Educational

Understanding the Psychology of Apple Products

Educational

Understanding the Psychology of Apple Products

Synopsis

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The apple tree (Malus pumila, commonly and erroneously called Malus domestica) is a deciduous tree in the rose family best known for its sweet, pomaceous fruit, the apple. It is cultivated worldwide as a fruit tree, and is the most widely grown species in the genus Malus. The tree originated in Central Asia, where its wild ancestor, Malus sieversii, is still found today. Apples have been grown for thousands of years in Asia and Europe, and were brought to North America by European colonists. Apples have religious and mythological significance in many cultures, including Norse, Greek and European Christian traditions.

Wild Malus sieversii apple in Kazakhstan The center of diversity of the genus Malus is in eastern present-day Turkey. The apple tree was perhaps the earliest tree to be cultivated,[17] and its fruits have been improved through selection over thousands of years. Alexander the Great is credited with finding dwarfed apples in Kazakhstan in 328 BCE;[5] those he brought back to Macedonia might have been the progenitors of dwarfing root stocks. Winter apples, picked in late autumn and stored just above freezing, have been an important food in Asia and Europe for millennia.[17]

Apples were introduced to North America by colonists in the 17th century,[5] and the first apple orchard on the North American continent was planted in Boston by Reverend William Blaxton in 1625.[18] The only apples native to North America are crab apples, which were once called “common apples”.[19] Apple varieties brought as seed from Europe were spread along Native American trade routes, as well as being cultivated on Colonial farms. An 1845 United States apples nursery catalogue sold 350 of the “best” varieties, showing the proliferation of new North American varieties by the early 19th century.[19] In the 20th century, irrigation projects in Eastern Washington began and allowed the development of the multibillion-dollar fruit industry, of which the apple is the leading product.[5]

Until the 20th century, farmers stored apples in frostproof cellars during the winter for their own use or for sale. Improved transportation of fresh apples by train and road replaced the necessity for storage.[20][21] In the 21st century, long-term storage again came into popularity, as “controlled atmosphere” facilities were used to keep apples fresh year-round. Controlled atmosphere facilities use high humidity, low oxygen, and controlled carbon dioxide levels to maintain fruit freshness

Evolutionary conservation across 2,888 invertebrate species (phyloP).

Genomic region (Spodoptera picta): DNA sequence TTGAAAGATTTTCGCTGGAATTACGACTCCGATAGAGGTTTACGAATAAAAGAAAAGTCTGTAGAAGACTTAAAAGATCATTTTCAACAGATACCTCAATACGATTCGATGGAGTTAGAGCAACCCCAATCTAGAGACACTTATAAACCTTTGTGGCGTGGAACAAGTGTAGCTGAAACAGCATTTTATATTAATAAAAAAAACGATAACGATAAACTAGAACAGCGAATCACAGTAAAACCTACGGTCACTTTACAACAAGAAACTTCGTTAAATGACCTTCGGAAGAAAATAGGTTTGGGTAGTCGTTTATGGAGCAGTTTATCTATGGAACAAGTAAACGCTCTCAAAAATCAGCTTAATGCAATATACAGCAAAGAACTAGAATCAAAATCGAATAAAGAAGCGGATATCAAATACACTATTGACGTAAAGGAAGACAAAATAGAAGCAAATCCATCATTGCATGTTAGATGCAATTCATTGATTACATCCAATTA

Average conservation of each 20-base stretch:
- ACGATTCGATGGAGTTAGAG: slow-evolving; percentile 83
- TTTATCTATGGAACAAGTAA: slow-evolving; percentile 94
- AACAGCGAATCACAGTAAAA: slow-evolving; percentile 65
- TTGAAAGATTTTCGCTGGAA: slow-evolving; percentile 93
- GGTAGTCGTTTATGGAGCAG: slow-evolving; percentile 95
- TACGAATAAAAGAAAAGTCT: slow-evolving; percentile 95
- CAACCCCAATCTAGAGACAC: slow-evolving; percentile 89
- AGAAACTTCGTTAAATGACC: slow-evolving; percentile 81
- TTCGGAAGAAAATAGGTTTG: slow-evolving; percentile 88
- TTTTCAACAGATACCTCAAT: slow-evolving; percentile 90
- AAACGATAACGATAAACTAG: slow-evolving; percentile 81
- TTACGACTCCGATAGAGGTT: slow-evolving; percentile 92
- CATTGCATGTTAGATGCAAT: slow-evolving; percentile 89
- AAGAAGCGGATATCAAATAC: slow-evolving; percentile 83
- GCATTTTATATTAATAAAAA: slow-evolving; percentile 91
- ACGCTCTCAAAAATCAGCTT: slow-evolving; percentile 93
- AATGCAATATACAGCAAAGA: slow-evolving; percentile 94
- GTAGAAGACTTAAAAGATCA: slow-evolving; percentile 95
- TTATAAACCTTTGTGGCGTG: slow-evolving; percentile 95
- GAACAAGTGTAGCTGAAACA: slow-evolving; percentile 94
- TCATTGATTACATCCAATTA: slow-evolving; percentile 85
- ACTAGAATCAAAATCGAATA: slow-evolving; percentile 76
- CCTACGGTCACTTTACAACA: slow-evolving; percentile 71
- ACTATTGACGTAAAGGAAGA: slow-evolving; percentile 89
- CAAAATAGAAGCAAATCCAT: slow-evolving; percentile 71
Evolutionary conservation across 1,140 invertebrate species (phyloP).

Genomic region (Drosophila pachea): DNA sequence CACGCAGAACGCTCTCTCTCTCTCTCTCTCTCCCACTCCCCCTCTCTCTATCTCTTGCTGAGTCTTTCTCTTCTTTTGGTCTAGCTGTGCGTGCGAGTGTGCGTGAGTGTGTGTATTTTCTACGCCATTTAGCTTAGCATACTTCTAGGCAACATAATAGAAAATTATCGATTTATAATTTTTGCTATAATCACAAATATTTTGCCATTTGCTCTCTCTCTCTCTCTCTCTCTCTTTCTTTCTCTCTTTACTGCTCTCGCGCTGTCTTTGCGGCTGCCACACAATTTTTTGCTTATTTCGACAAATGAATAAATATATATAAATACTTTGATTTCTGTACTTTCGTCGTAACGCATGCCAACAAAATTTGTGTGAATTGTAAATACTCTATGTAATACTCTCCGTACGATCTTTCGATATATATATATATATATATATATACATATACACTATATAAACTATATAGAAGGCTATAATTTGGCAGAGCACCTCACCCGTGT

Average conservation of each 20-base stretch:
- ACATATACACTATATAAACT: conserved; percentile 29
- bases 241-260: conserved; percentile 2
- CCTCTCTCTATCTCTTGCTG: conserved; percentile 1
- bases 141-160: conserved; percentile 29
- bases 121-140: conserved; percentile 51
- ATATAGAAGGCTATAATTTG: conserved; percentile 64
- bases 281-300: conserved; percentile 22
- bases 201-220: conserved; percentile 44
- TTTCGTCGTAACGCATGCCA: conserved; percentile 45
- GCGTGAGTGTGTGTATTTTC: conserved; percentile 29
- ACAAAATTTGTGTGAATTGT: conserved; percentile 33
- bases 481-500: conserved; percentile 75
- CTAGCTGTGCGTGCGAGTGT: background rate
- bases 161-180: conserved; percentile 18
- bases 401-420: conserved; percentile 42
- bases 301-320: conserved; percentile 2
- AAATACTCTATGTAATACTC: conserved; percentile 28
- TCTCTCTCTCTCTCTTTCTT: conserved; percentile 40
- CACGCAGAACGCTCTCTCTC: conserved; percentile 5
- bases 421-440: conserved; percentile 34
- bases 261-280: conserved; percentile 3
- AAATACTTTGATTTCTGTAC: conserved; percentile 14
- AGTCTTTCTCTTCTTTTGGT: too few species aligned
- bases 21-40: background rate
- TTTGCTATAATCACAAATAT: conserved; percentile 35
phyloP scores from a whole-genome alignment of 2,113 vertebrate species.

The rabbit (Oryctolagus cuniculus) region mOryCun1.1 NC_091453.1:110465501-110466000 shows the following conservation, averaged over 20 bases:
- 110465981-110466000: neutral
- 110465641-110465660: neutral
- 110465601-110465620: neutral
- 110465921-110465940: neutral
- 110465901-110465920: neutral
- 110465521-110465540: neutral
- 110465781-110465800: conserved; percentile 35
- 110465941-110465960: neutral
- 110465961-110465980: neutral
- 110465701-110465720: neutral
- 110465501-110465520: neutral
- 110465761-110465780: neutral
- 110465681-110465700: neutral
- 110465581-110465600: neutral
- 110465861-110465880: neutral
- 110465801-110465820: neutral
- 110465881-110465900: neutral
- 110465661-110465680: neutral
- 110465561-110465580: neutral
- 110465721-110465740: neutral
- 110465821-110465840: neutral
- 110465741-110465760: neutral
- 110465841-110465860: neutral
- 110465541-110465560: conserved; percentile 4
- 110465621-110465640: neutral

In Norse mythology, the goddess Iðunn is portrayed in the Prose Edda (written in the 13th century by Snorri Sturluson) as providing apples to the gods that give them eternal youthfulness. English scholar H. R. Ellis Davidson links apples to religious practices in Germanic paganism, from which Norse paganism developed. She points out that buckets of apples were found in the Oseberg ship burial site in Norway, and that fruit and nuts (Iðunn having been described as being transformed into a nut in Skáldskaparmál) have been found in the early graves of the Germanic peoples in England and elsewhere on the continent of Europe, which may have had a symbolic meaning, and that nuts are still a recognized symbol of fertility in southwest England.[24]

Davidson notes a connection between apples and the Vanir, a tribe of gods associated with fertility in Norse mythology, citing an instance of eleven “golden apples” being given to woo the beautiful Gerðr by Skírnir, who was acting as messenger for the major Vanir god Freyr in stanzas 19 and 20 of Skírnismál. Davidson also notes a further connection between fertility and apples in Norse mythology in chapter 2 of the Völsunga saga when the major goddess Frigg sends King Rerir an apple after he prays to Odin for a child, Frigg’s messenger (in the guise of a crow) drops the apple in his lap as he sits atop a mound.[25] Rerir’s wife’s consumption of the apple results in a six-year pregnancy and the Caesarean section birth of their son—the hero Völsung.[26]

Further, Davidson points out the “strange” phrase “Apples of Hel” used in an 11th-century poem by the skald Thorbiorn Brúnarson. She states this may imply that the apple was thought of by Brúnarson as the food of the dead. Further, Davidson notes that the potentially Germanic goddess Nehalennia is sometimes depicted with apples and that parallels exist in early Irish stories. Davidson asserts that while cultivation of the apple in Northern Europe extends back to at least the time of the Roman Empire and came to Europe from the Near East, the native varieties of apple trees growing in Northern Europe are small and bitter. Davidson concludes that in the figure of Iðunn “we must have a dim reflection of an old symbol: that of the guardian goddess of the life-giving fruit of the other world.”[24]

Brandon Gamber is a Minnesota-based programmer, designer, writer, and artist. When he's not developing websites, he enjoys sophisticated conversations and understanding what really matters in life.

  • Apple, Aesthetics, Psychology